Futurebirds entertain crowd at Grey Eagle

By Marcy Pedzwater – Contributing Writer – mpedzwat@unca.edu

Photo by Harper Spires - Contributing Writer White Violet guitarist Brad Morgan performs at the Grey Eagle. White Violet opened for band Futurebirds
Photo by Harper Spires – Contributing Writer
White Violet guitarist Brad Morgan performs at the Grey Eagle. White Violet opened for band Futurebirds

Futurebirds, an up-and-coming band from Athens, Georgia, played at the Grey Eagle last Friday to play songs off of their sophomore album, Baba Yaga. Mirroring the band’s progression, Baba Yaga debuted in April.

Banjoist, guitarist and vocalist Thomas Johnson described their inspiration for the new album.

“We’re just kind of figuring out how to navigate the murky waters of the music industry,” he said.

The band, an eclectic group of individuals, has come together to make music. With three vocalists each voice had a distinctive sound that could be heard at Friday’s concert.

The band’s five members met in Athens through mutual connections. Bass guitarist Brannen Miles said they formed by being involved in the music community in Athens.

Due to the band’s diverse set of members, they have a unique style. Johnson emphasized their desire to be different and said he likes to think they don’t emulate anyone.

Each of the band members grew up listening to different genres and styles of music. Johnson points to a variety of influences including Motown and even some country.

The tracks from the new album reflect the feelings of the band’s aging members, who said they are noticing the effects of their nontraditional path as they are reaching their mid-twenties.

The lyrics show the band recognizing their lives becoming increasingly different from their peers, who have started to settle down into traditional jobs.

“Songwriting stems from being at a point in life where our lifestyle is getting further and further away from our peers,” Johnson said.

The band’s songwriting process is done mostly by individual members of the band, who then bring an idea or a concept to the rest of the band. Johnson said there is very little structure to the band’s songwriting process. It happens in many different ways and some songs are easy to write.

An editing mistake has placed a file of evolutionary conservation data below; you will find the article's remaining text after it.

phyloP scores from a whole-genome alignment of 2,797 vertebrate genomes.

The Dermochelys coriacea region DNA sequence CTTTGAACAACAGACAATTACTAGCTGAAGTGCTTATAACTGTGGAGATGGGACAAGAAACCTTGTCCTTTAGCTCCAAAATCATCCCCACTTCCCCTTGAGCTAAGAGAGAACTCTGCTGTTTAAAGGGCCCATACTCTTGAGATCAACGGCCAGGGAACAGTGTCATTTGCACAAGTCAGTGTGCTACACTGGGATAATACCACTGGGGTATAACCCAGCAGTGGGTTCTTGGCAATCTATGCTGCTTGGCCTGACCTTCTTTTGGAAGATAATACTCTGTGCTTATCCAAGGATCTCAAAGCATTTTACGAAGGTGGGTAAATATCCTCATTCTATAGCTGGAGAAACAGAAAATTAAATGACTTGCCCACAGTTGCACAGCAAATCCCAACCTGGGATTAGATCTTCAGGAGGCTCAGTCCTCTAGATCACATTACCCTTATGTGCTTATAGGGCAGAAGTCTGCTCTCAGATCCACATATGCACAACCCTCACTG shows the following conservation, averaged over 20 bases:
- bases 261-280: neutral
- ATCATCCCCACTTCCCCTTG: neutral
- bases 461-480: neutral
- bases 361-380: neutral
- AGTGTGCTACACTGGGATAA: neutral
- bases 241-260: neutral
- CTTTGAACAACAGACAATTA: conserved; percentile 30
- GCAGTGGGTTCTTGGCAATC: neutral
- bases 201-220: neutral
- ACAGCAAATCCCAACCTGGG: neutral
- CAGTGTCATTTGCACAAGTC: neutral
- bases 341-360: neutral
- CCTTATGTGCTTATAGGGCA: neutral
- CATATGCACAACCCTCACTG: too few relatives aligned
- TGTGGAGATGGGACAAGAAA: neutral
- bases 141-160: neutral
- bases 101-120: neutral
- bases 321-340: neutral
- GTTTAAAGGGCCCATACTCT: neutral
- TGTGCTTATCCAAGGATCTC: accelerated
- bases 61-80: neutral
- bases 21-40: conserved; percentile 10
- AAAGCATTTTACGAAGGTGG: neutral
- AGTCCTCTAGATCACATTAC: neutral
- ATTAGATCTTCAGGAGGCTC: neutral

“Sometimes I’ve sat down and written a song, all the music and all the lyrics in an hour.”

At other times, it is a messier process for the band members. Johnson said some songs took years to write.

“Sometimes I’ve written a guitar part or a chord progression and didn’t finish the song for two years,” he said.

However, he emphasized a certain free-spiritedness to making the music.

“You just have to take it as it comes. If you’re inspired or it’s coming to you, you get that down,” Johnson said.

The name of the Futurebirds’ album comes from Russian folklore. In the legend, Baba Yaga was a witch who lived in a house made of chicken legs. She would provide the protagonist with something essential to his quest, but she would often destroy people’s lives. Johnson said they chose the title because they felt it was a metaphor for the record itself. Johnson emphasized that the album was difficult to make and had the potential to destroy the band, but they had to get through it to get to what they ultimately wanted to do.

The new album has a variety of songs. Dennis Love, a member of the band, says his favorite track from the album is “Virginia Slims” or “Dig.”

“It changes nightly. The songs that you play the least or the songs we’ve just started playing are typically my favorite to play,” Johnson said.

It was harder from Johnson to pick a favorite. According to Johnson, picking a favorite song proves as hard as picking a favorite child.

The band tries to keep a group mindset on and off the road. Johnson says as a group they try to focus on being considerate, selfless and have as much of a group view as possible.

The group has a casual relaxed feel to it. The band members lightly make fun of each other.

“We mainly just talk … about each other behind each other’s backs and wait ‘til it comes to a boiling point and it explodes, and we just hate each other for the rest of our lives,” Johnson joked.

Johnson recognized the stress of being on the road and the strain it puts on the band.

“On some level deep down in there we’re friends,” he said.

After the band’s performance in Asheville, they will continue to tour to gather support for the band. Futurebirds hope to grow and become more successful and widely recognized.

Miles emphasized that they were still waiting for that million dollar deal.

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